Erin Ross Mar 7
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Q&A: Astronaut Scott Kelly on science's PR problem

NASA astronaut Scott Kelly is seen inside the International Space Station on July 12, 2015.
NASA astronaut Scott Kelly is seen inside the International Space Station on July 12, 2015. Photo: NASA via Getty Images

Captain Scott Kelly, an astronaut who spent a year on the International Space Station, talked with Axios about the results of a new survey that found the public has mixed views on science, his path to space, and the disconnect some people perceive between science and their daily lives.

Why science matters, per Kelly: “As time goes on, and our population grows on this planet, there are going to be problems with climate change, food, and water availability. These issues and problems are only going to be solved by science."

On the belief that you have to be a genius to be a scientist:

“I wasn’t a good student, I never thought that I could be a part of science or a scientist growing up. And I think, you know, I perhaps would have answered questions in this survey like a lot of people answered them. But it turns out, if you find inspiration somewhere or you work hard, most people tend to be successful.”

How the public views astronauts and the International Space Station:

"As an astronaut, especially coming back from a mission that got a lot of attention, I was exposed to the public. I’m always pleasantly surprised and reminded how interested people are in the space program. I’m not sure how much that interest translates into science in general, but I’m hopeful that this kind of enthusiasm translates over.”

On building enthusiasm outside of high-profile research:

"I think that big research and machines in space get people excited about science and math, but that’s not all of it. Science is something that you can do with your kids on an everyday basis. You can talk about it and encourage your kids to read books about science."

Why getting kids into science matters:

"It’s critical that we have a very diverse wide ranging availability of people to go into these fields. I think it’s important for me, especially as a parent, I have two young kids, that’ll live throughout this century. The quality of the world that we live in, or don’t, will be based on the talent and ability of scientists to solve the problems."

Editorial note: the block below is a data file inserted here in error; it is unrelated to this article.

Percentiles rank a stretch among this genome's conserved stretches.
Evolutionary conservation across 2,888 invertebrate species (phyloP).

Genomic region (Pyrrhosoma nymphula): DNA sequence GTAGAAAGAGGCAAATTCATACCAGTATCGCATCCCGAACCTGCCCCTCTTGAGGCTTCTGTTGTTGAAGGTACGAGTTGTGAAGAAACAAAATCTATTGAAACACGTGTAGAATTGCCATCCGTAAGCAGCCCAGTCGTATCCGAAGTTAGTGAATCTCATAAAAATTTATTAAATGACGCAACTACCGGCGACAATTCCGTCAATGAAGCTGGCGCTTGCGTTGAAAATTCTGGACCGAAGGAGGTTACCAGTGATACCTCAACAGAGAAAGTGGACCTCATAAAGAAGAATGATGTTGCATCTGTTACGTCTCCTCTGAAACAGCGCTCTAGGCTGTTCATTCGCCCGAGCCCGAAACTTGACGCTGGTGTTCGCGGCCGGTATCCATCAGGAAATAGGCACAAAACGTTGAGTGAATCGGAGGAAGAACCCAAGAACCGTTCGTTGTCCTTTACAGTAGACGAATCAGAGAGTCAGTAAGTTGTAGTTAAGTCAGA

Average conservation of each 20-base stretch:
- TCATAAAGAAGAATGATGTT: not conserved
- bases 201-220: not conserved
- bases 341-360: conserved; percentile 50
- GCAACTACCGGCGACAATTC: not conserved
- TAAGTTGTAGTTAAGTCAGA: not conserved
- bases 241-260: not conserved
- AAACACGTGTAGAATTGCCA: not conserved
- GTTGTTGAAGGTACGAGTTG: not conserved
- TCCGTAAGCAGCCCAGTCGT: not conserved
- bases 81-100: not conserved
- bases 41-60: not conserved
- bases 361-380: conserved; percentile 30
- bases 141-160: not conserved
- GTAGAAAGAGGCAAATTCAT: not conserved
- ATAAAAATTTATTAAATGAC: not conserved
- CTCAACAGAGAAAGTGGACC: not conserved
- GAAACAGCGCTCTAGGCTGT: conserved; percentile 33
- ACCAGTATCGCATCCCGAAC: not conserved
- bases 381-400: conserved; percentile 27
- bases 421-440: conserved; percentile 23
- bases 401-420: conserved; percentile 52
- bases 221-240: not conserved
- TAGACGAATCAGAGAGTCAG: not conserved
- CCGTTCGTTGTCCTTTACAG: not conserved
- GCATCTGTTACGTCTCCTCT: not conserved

Why we should always have humans in space:

"I think we should make a commitment to never have all humans on Earth at one time. We’ve had people in space [non-stop] since 2000. It should continue somehow, whether on the ISS or elsewhere. We’re naturally explorers, it’s part of our DNA. I think that for us to thrive we need to continue to explore and push our boundaries, whether it’s going to Mars someday or elsewhere.

"The space program is expensive, but the benefits we get through the development of technology are worth the investment. And I think that if it inspires kids to become involved in science or math, then it’s worth every penny. If you have an 18 year old kid, that kid’s whole life, there have been people in space. I’ve never really thought of that before."

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The worst flu season in eight years

Note: Activity levels are based on outpatient visits in a state compared to the average number of visits that occur during weeks with little or no flu virus circulation; Data: Centers for Disease Control and Prevention; Chart: Chris Canipe/Axios

This year's flu season caught many experts off guard with both its sustained prevalence and its virulence. At its peak, there was a higher level of flu-like illnesses reported than any other year during the past eight years. Watch in the visual as it hits its peak around Week 18.

Why it matters: Public health officials try to capture this data when developing the next year's vaccines. And, of course, they want to find better ways to prevent severe flu seasons. There's a "Strategic Plan" to develop a universal vaccine to protect against a wider range of influenza viruses, Anthony Fauci, director of the National Institute of Allergy and Infectious Diseases, tells Axios.

Steve LeVine 18 hours ago
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The stakes for who wins the AI race

A sentient computer saying 'Hello World' in English, Chinese and Russian.
Illustration: Lazaro Gamio/Axios

One of the most urgent themes in technology is the global rivalry for dominance of the evolving sector of artificial intelligence — geopolitical and economic supremacy is said to be at stake. Experts view the U.S. and China as the top contenders, but other nations, including Russia, are working on AI, too.

What it means: In its latest edition, the Economist draws a sharp line as to the extraordinary ramifications of the race. "The global spread of a technosystem conceived in, and to an unknown extent controlled by, an undemocratic, authoritarian regime could have unprecedented historical significance," the magazine wrote.